Saturday, September 26, 2015
The last book I read was an 800-page novel about two English magicians in 19th century London. It involved forays into Venice and the Faerie realm and described a fantastical counter-reality in a tone like Jane Austen's:
"Can a magician kill a man by magic?" Lord Wellington asked Strange.
Strange frowned. He seemed to dislike the question.
"I suppose a magician might," he admitted, "but a gentleman never could."
I toted the hardback edition back and forth to my job in San Francisco during the fall of '05 or '06, riding the Transbay bus over the bridge in fog and drizzle. For forty minutes a day, my life was perfect.
I never understood San Francisco, or what I was doing there, or why other people seemed to like it. Riding the bus in every day was a form of mental and spiritual preparation. I read several religious books on suffering, a subject in which I was keenly interested at the time, and enjoyed a great many insights into the nature of reality before I was forced to disembark and, you know, go to work.
These were the most vivid reading experiences of my adult life -- including, too, The Wapshot Chronicle and The Collected Stories of John Cheever -- and always seemed to take place in fall and winter. November was the ideal reading month (overcast, wet, sad for no reason), but January and February, in their existential bleakness, were close runners-up. I must have read books in spring and summer too, but it was not the same.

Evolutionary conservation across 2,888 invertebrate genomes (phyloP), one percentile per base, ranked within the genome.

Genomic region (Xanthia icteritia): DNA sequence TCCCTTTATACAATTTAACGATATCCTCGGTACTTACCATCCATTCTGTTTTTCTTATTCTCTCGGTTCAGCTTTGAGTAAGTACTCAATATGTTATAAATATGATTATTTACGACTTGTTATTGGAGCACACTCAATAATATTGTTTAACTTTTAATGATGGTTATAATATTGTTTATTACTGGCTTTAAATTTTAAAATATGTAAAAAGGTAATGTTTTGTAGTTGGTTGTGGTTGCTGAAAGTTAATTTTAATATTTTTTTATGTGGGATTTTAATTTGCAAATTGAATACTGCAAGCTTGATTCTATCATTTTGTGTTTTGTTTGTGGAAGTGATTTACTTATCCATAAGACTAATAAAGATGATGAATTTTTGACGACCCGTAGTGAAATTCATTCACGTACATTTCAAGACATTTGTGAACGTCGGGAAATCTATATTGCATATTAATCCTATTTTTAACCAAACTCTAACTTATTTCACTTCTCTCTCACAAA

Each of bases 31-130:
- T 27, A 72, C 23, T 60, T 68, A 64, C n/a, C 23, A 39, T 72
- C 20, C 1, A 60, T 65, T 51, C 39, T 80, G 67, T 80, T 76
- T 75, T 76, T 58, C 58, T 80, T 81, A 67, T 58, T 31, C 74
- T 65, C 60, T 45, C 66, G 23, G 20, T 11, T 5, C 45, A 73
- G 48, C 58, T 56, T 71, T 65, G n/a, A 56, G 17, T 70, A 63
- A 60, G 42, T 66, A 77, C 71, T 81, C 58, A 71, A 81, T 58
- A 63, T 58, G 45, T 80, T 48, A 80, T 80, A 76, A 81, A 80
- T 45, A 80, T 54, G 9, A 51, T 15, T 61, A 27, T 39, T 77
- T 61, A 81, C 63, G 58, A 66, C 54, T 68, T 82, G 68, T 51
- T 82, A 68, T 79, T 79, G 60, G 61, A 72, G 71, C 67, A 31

How many years ago was that? Nine? I'm sure I've read a few books since. But my attention span is shot, thanks to years of kids and the Internet.
When my daughter was a baby, I began reading The Diary of Samuel Pepys and, about fifty pages in, gave up forever. (And now this same daughter, wearing an octopus costume, has plopped down next to me to play Coin Monkey on my phone.)
What have I read lately? That Caitlyn Jenner and Kris Jenner have had a falling out. (Thanks, phone!) Also, using Amazon's "Look Inside!" feature, some recipes from a cookbook of baking sheet meals: entire dinners prepared on one rimmed metal tray. Salmon! Fennel! The works!
I probably should start reading books again.
Maybe just one.
Let's not get crazy.